REDWOOD FALLS, MN, (May 22, 2019) – While many farmers and ranchers are struggling to stay afloat in today’s turbulent agricultural economy, one Minnesota farm couple is turning the tide with a new, “regenerative” business model.
But rather than treating it as a trade secret, Redwood Falls farmers Grant and Dawn Breitkreutz are hosting a three-day Soil Health Academy school Aug. 13-15 at their 400-acre farm so others can learn how to breathe new life into their own farming operations.
Soil Health Academy schools feature instruction by Ray Archuleta, Dave Brandt, Gabe Brown, Allen Williams, Ph.D., and other technical consultants, all of whom are widely considered to be among the most preeminent pioneers, innovators and advocates in today’s soil health and regenerative agricultural movement.
“Stoney Creek Farm was chosen because Grant and Dawn have successfully implemented soil health-focused, regenerative agricultural principles on their farm for years,” said Gabe Brown, co-founder of SHA. “As a result, those practices and principles can be fully illustrated in a real-life setting throughout the students’ hands-on learning experience.”
For the Breitkreutz family, hosting the SHA school represents an opportunity to share their experiences and help other farmers make the transition to a more profitable and fulfilling farming business model.
“We have been on our regenerative path for 15-20 years now and have seen such an improvement to both our pastures and farm fields and we feel that it is vital for our neighbors to find their way to a regenerative path also,” Dawn said. “By hosting the Soil Health Academy on our farm, we hope we are opening a door to their regenerative agriculture education.”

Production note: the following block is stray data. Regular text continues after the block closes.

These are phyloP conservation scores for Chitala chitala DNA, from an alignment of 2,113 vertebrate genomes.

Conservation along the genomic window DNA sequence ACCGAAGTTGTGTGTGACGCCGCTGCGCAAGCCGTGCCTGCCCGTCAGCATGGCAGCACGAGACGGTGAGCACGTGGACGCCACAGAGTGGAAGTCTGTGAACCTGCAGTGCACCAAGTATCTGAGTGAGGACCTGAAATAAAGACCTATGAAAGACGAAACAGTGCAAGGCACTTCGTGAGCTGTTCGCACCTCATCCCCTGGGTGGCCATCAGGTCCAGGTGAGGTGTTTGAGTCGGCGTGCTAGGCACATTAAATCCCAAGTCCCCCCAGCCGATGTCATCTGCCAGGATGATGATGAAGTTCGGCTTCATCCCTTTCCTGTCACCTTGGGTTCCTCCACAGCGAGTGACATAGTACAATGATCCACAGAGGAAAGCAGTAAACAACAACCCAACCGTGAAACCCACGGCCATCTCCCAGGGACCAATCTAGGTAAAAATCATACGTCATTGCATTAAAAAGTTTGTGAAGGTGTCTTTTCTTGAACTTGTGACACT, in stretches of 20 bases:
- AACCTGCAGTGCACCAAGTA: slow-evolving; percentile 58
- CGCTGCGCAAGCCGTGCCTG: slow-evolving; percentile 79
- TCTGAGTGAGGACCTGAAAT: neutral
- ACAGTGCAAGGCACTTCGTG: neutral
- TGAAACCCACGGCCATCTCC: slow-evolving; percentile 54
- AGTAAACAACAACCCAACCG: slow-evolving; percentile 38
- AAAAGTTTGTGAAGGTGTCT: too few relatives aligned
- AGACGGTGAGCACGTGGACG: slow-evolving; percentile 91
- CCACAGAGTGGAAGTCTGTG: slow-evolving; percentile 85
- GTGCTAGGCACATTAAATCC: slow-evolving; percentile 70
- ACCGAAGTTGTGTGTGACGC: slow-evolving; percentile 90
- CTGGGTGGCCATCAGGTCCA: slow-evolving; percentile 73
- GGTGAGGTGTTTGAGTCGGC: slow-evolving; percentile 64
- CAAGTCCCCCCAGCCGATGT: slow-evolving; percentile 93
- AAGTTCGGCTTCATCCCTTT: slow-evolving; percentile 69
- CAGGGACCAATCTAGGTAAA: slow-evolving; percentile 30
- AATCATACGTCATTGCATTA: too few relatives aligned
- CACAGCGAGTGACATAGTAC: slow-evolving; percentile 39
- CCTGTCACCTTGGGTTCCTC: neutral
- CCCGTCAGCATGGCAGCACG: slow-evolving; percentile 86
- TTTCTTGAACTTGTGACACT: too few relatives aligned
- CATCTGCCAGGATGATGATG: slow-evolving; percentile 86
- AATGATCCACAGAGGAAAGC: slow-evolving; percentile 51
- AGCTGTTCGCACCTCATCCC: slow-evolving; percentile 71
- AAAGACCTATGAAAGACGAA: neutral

The farming couple’s regenerative farming approach has yielded a wide range of benefits from increased
profits, to improved water infiltration and healthier soil, wildlife and livestock.
“By implementing regenerative agricultural principles on our farm, we’ve improved our bottom line by reducing input costs, including chemicals, synthetic fertilizers, and seed,” Ms. Breitkreutz said. “And our operation now includes additional species of livestock and a meat sales enterprise, which is operated by our daughter, Karlie, and her husband, Cody, through their company, Ten Creek Range. Currently they are selling to individuals in local communities with plans to add on-line sales very soon. We hope to add
pasture-raised chickens by next year,” she said.
In addition to growing better yields and profits through regenerative agricultural principles, Stoney Creek Farm is also growing life in all shapes and sizes.
“We see the increased wildlife, biological life in the soil, improved grain yields, and the improved health of our livestock,” she said. “We have eliminated erosion and improved water infiltration, which means we now keep the water where it’s supposed to be and what could be better than that?”
But one of the most important regenerative agriculture benefits cited by the farming pair, has nothing to do with economics or agronomy.
“Farming is fun, challenging, and rewarding again,” Ms. Breitkreutz said. “We wish we would have made the change sooner, which is exactly what we hear from every single person we have ever talked to who has changed to regenerative farming.”
To learn more about the Soil Health Academy School at Stoney Creek Farm, visit www.soilhealthacademy.org or call 256/996-3142.
Reposted in full with permission from Soil Health Academy